My cat Stanton, a Maine Coon known as the gentle giant of the feline world, is my muse. I've lived with him since his birth nearly eight years ago, and in that time he has encouraged and supported me by sharing his fur, alerting me to spiders and bugs he wants me to put outdoors, always welcoming me home from my travels, and sleeping on my lap once I put the computer away.
He also helps out by writing his own blog (though only when the spirit moves him, he's a muse, not an author). It's called Stanton Advises Writers, and boy does he. He can be a bit snarky when it comes to correcting mistakes and laying out his pet peeves. I think it helps him to de-stress. As a side benefit for me, his writing makes me laugh.
As my published books are descended from A. Conan Doyle's works about Sherlock Holmes, my muse suggested I write something about Sherlock today. Not everyone who reads my books is a huge fan of the great man, although many are, and can probably skip ahead to the pictures and links at the bottom of the page. Or, stick around to see how many mistakes I make, and then tell me about them in comments. I do hope you'll comment, one way or the other!
FIVE FACTS ABOUT SHERLOCK
The character of Sherlock Holmes was based on a former professor of Doyle's. In fact Doyle dedicated The Adventures of Sherlock Holmes to Dr. Joseph Bell, who then wrote to Doyle "...you are yourself Sherlock Holmes, and well you know it."
Sherlock Holmes's greatest nemesis was Professor Moriarty. Moriarty didn't appear in the oeuvre until The Final Problem in which both Holmes and Moriarty die.
Doyle's fans would not let him rest. They wanted more Holmes! So Doyle brought Holmes back to life, explaining his death as a neat trick. Moriarty didn't return from the dead, but he makes another appearance in The Valley of Fear which is written as a prequel to the other story.
Sherlock Holmes was the original CSI. Because of his methods, real methods began to appear: keeping the crime scene clear during investigation, stopping so many bad habits (eating, drinking, tromping around), analyzing blood, foot prints, and so on. Remember, Doyle wrote these stories beginning in 1891.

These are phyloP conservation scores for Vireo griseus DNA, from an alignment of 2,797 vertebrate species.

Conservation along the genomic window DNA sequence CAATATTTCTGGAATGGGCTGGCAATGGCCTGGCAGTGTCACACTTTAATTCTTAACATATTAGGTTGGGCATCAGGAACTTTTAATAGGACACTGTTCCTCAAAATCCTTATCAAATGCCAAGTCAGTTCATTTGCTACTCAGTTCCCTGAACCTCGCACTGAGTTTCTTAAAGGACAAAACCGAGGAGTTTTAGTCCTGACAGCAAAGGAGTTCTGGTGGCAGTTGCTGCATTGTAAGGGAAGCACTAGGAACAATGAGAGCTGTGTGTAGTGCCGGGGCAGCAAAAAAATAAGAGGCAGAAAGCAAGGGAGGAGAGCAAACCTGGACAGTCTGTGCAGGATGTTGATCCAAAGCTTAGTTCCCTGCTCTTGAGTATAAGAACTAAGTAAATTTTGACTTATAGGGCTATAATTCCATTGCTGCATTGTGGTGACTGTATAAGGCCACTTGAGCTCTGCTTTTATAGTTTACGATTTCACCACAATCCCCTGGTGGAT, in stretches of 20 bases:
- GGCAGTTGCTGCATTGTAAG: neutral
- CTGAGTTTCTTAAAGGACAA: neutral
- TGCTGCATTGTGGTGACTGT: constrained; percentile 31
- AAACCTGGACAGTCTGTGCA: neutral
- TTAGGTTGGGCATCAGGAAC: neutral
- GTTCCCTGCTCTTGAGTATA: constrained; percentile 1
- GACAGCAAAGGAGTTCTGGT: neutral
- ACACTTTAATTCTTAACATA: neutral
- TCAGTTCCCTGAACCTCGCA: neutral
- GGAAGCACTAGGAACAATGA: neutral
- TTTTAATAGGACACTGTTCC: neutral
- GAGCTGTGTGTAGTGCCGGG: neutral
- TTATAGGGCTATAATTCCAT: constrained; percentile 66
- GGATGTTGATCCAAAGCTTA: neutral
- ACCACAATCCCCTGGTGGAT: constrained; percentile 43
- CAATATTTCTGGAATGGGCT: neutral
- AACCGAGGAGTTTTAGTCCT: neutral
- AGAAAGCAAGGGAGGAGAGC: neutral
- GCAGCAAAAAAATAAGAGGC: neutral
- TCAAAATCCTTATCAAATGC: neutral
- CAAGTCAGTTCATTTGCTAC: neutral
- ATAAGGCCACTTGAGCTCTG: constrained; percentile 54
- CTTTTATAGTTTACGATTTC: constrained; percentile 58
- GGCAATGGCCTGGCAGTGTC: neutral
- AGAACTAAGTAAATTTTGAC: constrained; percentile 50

The phrase "Elementary, dear Watson" was never used in the printed works.
ABOUT SHIRLEY COMBS
Shirley first got the idea to be a detective because of being teased by her schoolmates about her name. They called her Sherlock, and she developed his methods for investigation at an early. She didn't become a private investigator until much later, but it was always in the back of her mind. When she and Dr. Mary Watson met at a self-help forum, her fate was sealed.
Shirley doesn't have pets. She conducts experiments in her home laboratory, and wouldn't want any pets hurt. She shows her feelings for one animal in particular in The Hounding when she "rescues" a baby chimp from the Portland Zoo.
Dr. Mary Watson, however, is a cat lover. She has only one, Martha Kitty. Mary takes excellent care of Martha, and spends a lot of time with her.
The other animals in The Hounding are trained attack dogs and another dog owned by one of the suspects. No animals are injured or killed in my books. The attack dogs are used to frighten, and they come to no harm.
Although the friendship between Shirley and Mary will continue to grow and change, each of the books stands alone. You do not need to read The Hounding prior to The Illustrious Client.
Both books have free excerpts on Goodreads and Amazon. Both are available in paperback and ebook. The Hounding is also available as an audiobook, and the audiobook is in progress for The Illustrious Client.
Sandra de Helen lives and writes in Portland, Oregon. de Helen is a member of the Golden Crown Literary Society, Sisters in Crime, and Dramatists Guild.
Follow her on Twitter @dehelen
Facebook at https://www.facebook.com/drmarywatson.
The Hounding: http://amzn.to/1jFW42X
The Illustrious Client: http://amzn.to/1hKb6AH